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WITHOUT EARS, THEY HEAR; WITHOUT NOSES, THEY
AND WITHOUT TONGUES, THEY CONVERSE.
ALL of which is possible because they possess antennae, the most remarkable organs of special sense, all things considered, in the world.
These sensitive feelers have their origin between Vespa's eyes, and are necessary to her existence as well as to her personal appearance.
She would look as unfinished without them as a man would without his ears or nose; and may it not be that in hornet-land the handsomest hornets and yellow-jackets are those distinguished by the beauty of these flexible organs?
The wasp's antennae are like those of the bee in structure, each one having a short, stiff handle, or “scape,” and a long, flexible tip, or “flagellum.” The scape moves freely at its point of union with the face, by a round ball-and-socket joint, and so serves to change the position of the flagellum, which is composed of numerous small joints covered with hearing and smelling organs of microscopic size.
At least we suppose they are so covered. Curious little sense-organs certainly there are on the antennae, and just as certainly the antennae are the organs of scent, -- though it may not be quite so evident they are also organs of hearing. However, it is believed they are.
There are eleven short joints in the flagellum of the female wasp, and twelve in that of the male.
Besides the organs of hearing and of smell, the antennae bear a great number of short tactile hairs which are so sensitive that their little owners are doubtless able by means of them to discover the shapes and qualities of objects much more accurately than we could discover them by our blunter sense of touch.
Without the antennae the wasp would be deprived of the power of finding its food and of doing its work, and would soon perish. It has a keen sense of smell where food is concerned, and quickly finds a savoury morsel by scent alone, as has been proven by concealing meat near its nest.
By means of the antennae the wasps, like the bees, communicate with one another.
When two meet they at once question each other with their antennae ; if from the same nest, the newest comer is invited to share the honey it probably holds in its stomach, and this it is generally willing to do. If not from the same nest the Vespae generally retreat from each other without the formality of a duel, in this respect showing a much more peaceable nature than bees, for two bees meeting are very apt to fight at once, if they happen to belong to different hives.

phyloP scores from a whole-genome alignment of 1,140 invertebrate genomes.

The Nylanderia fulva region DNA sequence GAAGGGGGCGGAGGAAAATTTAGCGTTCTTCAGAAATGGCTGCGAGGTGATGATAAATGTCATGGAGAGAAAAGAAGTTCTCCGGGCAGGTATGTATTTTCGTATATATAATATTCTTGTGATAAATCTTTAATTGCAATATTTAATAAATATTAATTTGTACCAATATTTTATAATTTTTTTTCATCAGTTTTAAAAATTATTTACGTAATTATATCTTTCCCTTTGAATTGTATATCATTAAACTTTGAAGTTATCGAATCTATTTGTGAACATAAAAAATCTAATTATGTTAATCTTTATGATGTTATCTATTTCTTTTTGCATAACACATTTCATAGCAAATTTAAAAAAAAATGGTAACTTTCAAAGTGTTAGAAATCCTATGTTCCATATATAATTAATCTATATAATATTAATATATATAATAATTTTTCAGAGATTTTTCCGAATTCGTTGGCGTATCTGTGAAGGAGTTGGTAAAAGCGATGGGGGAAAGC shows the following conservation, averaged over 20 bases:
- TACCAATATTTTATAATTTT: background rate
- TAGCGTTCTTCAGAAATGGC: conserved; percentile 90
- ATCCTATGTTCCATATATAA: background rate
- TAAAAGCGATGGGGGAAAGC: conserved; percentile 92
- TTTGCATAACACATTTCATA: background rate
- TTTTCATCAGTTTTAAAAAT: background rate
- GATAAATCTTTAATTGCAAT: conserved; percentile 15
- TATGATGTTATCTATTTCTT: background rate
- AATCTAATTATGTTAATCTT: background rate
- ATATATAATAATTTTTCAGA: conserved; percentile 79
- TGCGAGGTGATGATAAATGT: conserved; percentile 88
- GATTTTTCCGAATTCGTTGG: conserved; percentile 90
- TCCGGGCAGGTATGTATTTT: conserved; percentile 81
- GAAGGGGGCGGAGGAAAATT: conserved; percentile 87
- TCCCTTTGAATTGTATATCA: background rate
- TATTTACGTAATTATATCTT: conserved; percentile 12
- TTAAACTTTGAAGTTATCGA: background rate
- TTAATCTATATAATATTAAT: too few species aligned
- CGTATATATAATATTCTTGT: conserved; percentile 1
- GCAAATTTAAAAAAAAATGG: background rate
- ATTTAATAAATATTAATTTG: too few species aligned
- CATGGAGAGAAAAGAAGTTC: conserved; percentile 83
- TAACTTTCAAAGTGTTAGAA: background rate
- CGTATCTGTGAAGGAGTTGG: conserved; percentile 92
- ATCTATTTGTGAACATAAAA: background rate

Wasps do not seem to communicate to one another, as bees certainly do at times, the discovery of food; very likely because the wasps are not in the habit of finding large stores in one place. Each wasp hunts its own insect or finds its own flower-cup without feeling any responsibility towards its nest-mates.
Although the wasp has no separate honey-sac like that of the bee, it has a stomach in which it can carry quite a large drop of honey, and this honey it can regurgitate.
Some species of wasps store a sort of honey in their combs, but it is a very poor substitute for the glorious nectar of the hives; and in Brazil a certain wasp manufactures a honey dangerous to eat, as it occasions dizziness and sharp pains in the stomach.
“The naturalist Auguste Saint-Hilaire, during his sojourn in Brazil, himself experienced ill-effects from eating it.”
Hornets and yellow-jackets are fond of sweets, and when a captive Vespa is given honey or syrup the office of the antennae is at once apparent. These delicate threads are turned towards the inviting delicacy, they are gently waved and tilted and balanced as her ladyship moves nearer and nearer, until the delicate tips finally touch the object of interest; all doubt as to its nature vanishes, and Vespa at once forgets the sorrows of captivity in long, delightful draughts.
Whoever longs for the fellowship of wasps can make their acquaintance and watch their actions with perfect safety by confining them in a cage made of a cardboard box without a cover and with large openings cut in the sides, the whole covered by wire netting. The care they need is nothing compared to the pleasure and instruction they may afford, as a daily dewy leaf to drink from, and a lump of moist sugar to stay the pangs of hunger are all the attention they require. The occupants for these cages are caught with an insect net on the flowers the wasps frequent.
Such Vespae become quite tame, and as, unlike bees, they do not sting strangers of their own kind, any number can be safely put together in the same cage.
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